Our eight-and-a-half year old son had been begging for a computer for Christmas. We eventually decided we’d “gift” him with my desktop computer since I was due for an upgrade. (He would get the brand-new keyboard, mouse, speakers and headphones, but I’d get the new tower and monitor.)
There was no question about where his computer would go: right in the dining area, in plain view, where we could keep an eye on things from anywhere on the main level. But that meant moving one of our hutches to make room for a new, larger desk — instead of the tiny, rarely-used built-in one we’d tucked in a corner.
We usually build simple, modern desks out of 2x4s and sheets of white melamine, but that wasn’t going to work for our farmhouse-style main level. Whatever we built would need to match the dining table, chairs and nearby coffee table — white legs, stained wooden tops — and mimic the classic, vintage feel of their turned legs.
I sketched out what I wanted and presented it to my handy husband, since he’s better at building anything load-bearing and, um, important. It seemed pretty simple. I wanted turned spindle-like legs to match the dining table and chairs, a thick-looking wooden desktop I could stain dark, and an “apron” under the desktop that could be painted white.
He didn’t see my vision.
I drew another sketch. I explained I wanted “turned” legs, as thick as possible. He purchased skinny-looking ones because the thick ones were “way too expensive.” I was disappointed, but agreed they were fine.
The desktop was another issue. I reminded him that I wanted the wooden top to be nice and thick, but not planked — since the mouse wouldn’t roll smoothly over a planked top. He purchased a thin slab of birch plywood, and I cried out in frustration. No! It’s too thin! He insisted he’d make it look thicker by using 1x3s along the sides.
He’d bought all of the supplies, but getting started was a challenge. He made a few cuts in his shed and brought the pieces inside to show me. He couldn’t visualize how they should go together.
“It would be easier if the base and the top were totally separate pieces,” I kept insisting. “Just build a simple base with the four legs and apron, and then build a separate, thick desktop that fits on top. Think of it as two separate projects.” Finally, he agreed.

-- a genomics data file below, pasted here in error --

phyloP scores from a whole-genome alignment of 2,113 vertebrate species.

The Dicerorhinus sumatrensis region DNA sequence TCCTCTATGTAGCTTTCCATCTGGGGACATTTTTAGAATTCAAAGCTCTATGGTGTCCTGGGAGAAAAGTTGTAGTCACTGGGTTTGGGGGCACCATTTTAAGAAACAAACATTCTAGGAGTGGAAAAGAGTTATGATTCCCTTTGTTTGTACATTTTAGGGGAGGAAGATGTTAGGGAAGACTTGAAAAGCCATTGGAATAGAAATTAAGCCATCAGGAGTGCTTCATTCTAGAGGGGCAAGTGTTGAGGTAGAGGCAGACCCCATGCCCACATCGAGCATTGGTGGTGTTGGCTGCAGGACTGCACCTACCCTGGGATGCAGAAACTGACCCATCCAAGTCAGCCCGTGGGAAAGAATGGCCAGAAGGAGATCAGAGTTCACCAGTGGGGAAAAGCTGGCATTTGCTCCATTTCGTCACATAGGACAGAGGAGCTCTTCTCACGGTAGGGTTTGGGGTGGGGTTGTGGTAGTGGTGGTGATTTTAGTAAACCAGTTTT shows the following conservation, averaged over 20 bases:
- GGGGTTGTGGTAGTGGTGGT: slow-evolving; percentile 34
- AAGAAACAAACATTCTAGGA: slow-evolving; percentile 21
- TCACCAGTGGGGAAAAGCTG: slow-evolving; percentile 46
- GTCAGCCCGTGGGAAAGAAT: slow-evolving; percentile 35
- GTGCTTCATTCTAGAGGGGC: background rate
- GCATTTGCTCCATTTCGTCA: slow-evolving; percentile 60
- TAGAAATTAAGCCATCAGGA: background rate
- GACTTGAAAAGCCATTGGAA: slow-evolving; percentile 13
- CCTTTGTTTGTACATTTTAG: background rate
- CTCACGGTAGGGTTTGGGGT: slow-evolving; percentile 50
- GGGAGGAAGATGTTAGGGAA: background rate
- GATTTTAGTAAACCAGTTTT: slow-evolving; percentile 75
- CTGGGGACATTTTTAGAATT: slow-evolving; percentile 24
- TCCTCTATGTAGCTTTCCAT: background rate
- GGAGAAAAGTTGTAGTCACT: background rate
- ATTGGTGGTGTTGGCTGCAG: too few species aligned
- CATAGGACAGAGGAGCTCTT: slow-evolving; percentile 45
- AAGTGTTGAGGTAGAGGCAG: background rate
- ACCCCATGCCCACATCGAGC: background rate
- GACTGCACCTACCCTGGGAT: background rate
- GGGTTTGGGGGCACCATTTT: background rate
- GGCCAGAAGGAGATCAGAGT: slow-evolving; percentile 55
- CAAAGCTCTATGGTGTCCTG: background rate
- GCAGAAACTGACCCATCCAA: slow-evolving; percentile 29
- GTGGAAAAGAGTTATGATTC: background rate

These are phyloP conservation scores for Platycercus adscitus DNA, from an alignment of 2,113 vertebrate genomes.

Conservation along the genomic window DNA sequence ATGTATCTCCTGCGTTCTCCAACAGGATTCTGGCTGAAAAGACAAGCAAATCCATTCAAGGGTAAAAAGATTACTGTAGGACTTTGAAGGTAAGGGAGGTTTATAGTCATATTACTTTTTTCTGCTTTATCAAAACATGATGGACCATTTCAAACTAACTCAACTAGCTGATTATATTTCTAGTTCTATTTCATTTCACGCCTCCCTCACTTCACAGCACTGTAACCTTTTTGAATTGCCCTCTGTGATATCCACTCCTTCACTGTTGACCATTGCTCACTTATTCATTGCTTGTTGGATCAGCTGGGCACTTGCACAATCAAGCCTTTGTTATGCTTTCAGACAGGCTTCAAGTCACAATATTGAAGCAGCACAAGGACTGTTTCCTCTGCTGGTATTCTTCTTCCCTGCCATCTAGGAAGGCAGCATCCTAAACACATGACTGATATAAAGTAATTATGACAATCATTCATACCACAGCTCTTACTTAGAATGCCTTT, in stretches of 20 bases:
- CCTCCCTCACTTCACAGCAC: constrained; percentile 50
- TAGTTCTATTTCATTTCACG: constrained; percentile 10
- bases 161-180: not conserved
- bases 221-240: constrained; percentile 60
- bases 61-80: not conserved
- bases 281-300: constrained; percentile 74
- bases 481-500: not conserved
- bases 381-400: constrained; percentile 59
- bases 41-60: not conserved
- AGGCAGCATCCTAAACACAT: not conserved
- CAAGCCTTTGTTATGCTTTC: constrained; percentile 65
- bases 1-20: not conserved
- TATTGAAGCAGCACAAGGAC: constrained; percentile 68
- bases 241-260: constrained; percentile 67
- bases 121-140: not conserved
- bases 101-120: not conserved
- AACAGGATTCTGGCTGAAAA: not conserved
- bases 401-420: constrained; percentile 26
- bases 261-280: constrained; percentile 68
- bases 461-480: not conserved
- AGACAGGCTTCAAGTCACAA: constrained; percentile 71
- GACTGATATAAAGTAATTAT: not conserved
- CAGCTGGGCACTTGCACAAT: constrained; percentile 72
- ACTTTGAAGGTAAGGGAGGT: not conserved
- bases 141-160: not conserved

He build the base from the four spindles and 1x3s, which I painted a crisp white (Fusion Mineral Paint’s Picket Fence). Then he got to work on the desktop, which involved sandwiching the birch plywood between more 1x3s to give it the appearance of one thick slab of wood. Once that was finished, I stained it dark (Minwax’s Early American) and wiped on many coats of polyurethane — sanding between coats to give it a smooth, glass-like finish.
While this was happening, we’d already taken down our tiny dining area desk and moved the small hutch — and neither of the kids had said a word about the blank space that suddenly appeared in our dining area. They also didn’t ask what we were building in the basement, but they’re used to lots of projects happening and probably assumed it was for someone else.
The final coat of poly was dry on the morning of Christmas Eve — nothing like a last-minute panicky DIY — and I carried both desk pieces upstairs to their new home. The kids even helped me pound on the top to “snap” it in place over its base. (I explained it was “a new console table to display pretty dishes.”)
On Christmas morning, our son opened up his new-to-him computer — along with a note saying it would be set up on his new dining room desk. For days, he laughed and laughed about how he’d believed it was just a console table, like we’d played the best trick in the world. Luckily, he didn’t mind the fib.
- COST: $100
- EFFORT: 4 out of 5
- RESULTS: 5 out of 5
Heather Laura Clarke is a crafty maker who perpetually has paint smears on her hands, sawdust in her shoes and bits of thread stuck to her leggings. She lives in Truro with her husband, son, and daughter. Follow her adventures at HeathersHandmadeLife.com.